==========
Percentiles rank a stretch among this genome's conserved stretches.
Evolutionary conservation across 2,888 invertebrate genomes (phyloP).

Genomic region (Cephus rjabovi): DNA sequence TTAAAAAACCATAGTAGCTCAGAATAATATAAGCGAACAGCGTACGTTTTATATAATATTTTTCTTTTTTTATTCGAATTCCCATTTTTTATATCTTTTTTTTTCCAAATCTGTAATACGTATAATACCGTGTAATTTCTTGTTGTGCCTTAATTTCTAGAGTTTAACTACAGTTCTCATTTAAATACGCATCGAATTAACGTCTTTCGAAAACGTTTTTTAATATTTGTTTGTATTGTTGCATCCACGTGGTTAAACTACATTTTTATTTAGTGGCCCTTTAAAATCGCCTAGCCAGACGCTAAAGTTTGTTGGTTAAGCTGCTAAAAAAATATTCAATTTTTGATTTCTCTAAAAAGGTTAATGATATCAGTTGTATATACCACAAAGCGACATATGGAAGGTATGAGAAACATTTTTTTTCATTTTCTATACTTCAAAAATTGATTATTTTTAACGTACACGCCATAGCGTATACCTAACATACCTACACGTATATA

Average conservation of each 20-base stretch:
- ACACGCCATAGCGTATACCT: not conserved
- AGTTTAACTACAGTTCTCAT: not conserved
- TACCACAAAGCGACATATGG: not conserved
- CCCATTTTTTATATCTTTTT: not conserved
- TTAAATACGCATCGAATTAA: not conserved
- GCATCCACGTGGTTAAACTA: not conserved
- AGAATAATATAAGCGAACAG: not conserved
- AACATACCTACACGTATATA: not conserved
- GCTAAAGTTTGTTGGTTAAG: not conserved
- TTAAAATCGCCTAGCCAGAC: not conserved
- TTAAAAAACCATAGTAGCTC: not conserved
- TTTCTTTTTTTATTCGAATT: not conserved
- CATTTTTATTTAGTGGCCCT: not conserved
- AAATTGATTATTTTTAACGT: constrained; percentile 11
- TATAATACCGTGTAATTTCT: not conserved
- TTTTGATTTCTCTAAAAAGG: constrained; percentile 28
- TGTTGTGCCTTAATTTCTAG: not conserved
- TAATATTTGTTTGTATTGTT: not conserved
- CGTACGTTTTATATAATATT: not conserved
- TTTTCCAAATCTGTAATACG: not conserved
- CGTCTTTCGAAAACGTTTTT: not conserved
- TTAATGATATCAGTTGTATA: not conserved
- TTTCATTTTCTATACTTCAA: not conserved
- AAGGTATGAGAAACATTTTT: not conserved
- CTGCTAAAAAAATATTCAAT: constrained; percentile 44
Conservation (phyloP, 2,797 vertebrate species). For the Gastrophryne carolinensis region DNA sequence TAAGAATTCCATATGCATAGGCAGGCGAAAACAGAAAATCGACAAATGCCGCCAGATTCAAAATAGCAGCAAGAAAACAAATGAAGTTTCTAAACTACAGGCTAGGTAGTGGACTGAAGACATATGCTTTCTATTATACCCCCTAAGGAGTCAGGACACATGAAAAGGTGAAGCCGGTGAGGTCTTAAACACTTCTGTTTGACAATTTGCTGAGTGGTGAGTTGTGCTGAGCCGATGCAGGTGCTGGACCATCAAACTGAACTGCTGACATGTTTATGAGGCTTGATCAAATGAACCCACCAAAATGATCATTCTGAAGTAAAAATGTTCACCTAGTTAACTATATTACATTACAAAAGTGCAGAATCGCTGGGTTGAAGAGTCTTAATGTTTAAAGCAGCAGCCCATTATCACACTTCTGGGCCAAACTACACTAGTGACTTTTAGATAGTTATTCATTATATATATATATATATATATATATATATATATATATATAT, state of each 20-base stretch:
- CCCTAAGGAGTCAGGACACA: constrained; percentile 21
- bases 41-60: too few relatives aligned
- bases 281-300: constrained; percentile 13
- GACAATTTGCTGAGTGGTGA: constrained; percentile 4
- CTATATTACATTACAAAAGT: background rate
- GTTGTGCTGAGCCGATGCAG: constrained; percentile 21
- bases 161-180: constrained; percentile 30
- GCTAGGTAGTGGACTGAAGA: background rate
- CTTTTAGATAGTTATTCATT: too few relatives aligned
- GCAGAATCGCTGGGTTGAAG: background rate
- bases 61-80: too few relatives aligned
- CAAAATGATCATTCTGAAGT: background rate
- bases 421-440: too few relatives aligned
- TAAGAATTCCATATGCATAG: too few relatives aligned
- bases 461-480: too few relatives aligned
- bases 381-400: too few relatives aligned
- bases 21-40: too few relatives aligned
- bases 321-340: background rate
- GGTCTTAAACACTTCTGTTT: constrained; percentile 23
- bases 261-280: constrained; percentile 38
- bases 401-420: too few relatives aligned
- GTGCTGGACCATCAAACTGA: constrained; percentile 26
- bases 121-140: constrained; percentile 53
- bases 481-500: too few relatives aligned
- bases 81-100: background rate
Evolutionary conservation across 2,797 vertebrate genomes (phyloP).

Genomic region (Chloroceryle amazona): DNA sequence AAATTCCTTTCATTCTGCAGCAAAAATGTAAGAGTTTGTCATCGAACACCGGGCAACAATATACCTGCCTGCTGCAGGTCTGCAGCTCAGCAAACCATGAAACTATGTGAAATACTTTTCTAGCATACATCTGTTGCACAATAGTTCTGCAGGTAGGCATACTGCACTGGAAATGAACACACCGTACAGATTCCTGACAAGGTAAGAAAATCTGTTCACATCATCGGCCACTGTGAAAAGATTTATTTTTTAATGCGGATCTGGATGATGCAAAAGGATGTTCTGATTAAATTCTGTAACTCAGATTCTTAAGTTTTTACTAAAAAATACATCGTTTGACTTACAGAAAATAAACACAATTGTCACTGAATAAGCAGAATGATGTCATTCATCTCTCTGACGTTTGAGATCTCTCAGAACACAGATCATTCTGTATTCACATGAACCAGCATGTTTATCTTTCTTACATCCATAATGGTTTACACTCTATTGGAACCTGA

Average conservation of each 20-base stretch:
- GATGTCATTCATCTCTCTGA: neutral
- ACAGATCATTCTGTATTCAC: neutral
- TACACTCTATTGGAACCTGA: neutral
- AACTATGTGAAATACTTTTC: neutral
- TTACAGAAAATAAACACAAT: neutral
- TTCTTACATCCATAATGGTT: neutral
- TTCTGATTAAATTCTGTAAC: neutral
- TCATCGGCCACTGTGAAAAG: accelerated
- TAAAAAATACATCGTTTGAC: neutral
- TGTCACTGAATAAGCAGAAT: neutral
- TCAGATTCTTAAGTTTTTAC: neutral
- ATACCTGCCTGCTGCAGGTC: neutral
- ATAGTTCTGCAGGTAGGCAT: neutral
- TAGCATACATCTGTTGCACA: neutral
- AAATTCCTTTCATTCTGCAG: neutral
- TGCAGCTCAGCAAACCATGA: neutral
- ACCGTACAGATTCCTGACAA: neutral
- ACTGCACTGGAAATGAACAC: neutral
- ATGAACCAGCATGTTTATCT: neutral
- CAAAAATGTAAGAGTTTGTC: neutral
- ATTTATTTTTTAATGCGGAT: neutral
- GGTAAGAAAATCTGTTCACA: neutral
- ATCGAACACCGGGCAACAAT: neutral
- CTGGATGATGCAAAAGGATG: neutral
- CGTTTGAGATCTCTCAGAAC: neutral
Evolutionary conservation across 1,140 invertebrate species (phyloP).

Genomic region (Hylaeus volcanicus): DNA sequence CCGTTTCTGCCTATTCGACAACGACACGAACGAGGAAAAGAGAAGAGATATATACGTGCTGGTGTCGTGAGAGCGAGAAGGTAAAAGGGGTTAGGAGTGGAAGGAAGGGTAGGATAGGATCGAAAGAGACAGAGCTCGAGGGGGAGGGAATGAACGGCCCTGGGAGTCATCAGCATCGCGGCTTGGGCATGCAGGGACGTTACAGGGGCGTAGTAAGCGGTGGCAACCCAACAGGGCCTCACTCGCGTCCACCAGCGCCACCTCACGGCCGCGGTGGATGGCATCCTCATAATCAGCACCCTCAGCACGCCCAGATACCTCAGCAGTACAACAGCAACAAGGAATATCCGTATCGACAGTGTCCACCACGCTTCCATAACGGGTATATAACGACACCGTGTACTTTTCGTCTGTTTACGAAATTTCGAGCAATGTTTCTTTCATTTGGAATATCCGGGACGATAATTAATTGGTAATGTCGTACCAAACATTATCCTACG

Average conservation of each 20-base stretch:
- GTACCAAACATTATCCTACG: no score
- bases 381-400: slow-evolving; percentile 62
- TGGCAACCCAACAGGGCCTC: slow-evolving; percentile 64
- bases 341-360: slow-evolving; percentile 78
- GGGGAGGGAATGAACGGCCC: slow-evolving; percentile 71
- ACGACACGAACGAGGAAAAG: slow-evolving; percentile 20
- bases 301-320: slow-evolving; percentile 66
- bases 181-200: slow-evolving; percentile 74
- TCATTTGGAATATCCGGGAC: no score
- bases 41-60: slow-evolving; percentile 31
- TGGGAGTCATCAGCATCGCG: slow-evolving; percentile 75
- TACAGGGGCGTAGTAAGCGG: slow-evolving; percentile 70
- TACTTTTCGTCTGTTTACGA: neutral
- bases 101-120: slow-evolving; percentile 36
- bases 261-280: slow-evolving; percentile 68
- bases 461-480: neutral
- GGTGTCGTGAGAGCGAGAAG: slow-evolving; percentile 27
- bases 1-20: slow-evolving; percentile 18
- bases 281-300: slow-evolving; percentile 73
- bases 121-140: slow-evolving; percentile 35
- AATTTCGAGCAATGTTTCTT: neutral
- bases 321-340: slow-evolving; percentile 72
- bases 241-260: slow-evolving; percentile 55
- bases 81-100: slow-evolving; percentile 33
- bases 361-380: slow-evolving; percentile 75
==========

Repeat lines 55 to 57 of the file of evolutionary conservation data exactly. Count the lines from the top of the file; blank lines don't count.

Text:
- bases 81-100: background rate
Evolutionary conservation across 2,797 vertebrate genomes (phyloP).

Genomic region (Chloroceryle amazona): DNA sequence AAATTCCTTTCATTCTGCAGCAAAAATGTAAGAGTTTGTCATCGAACACCGGGCAACAATATACCTGCCTGCTGCAGGTCTGCAGCTCAGCAAACCATGAAACTATGTGAAATACTTTTCTAGCATACATCTGTTGCACAATAGTTCTGCAGGTAGGCATACTGCACTGGAAATGAACACACCGTACAGATTCCTGACAAGGTAAGAAAATCTGTTCACATCATCGGCCACTGTGAAAAGATTTATTTTTTAATGCGGATCTGGATGATGCAAAAGGATGTTCTGATTAAATTCTGTAACTCAGATTCTTAAGTTTTTACTAAAAAATACATCGTTTGACTTACAGAAAATAAACACAATTGTCACTGAATAAGCAGAATGATGTCATTCATCTCTCTGACGTTTGAGATCTCTCAGAACACAGATCATTCTGTATTCACATGAACCAGCATGTTTATCTTTCTTACATCCATAATGGTTTACACTCTATTGGAACCTGA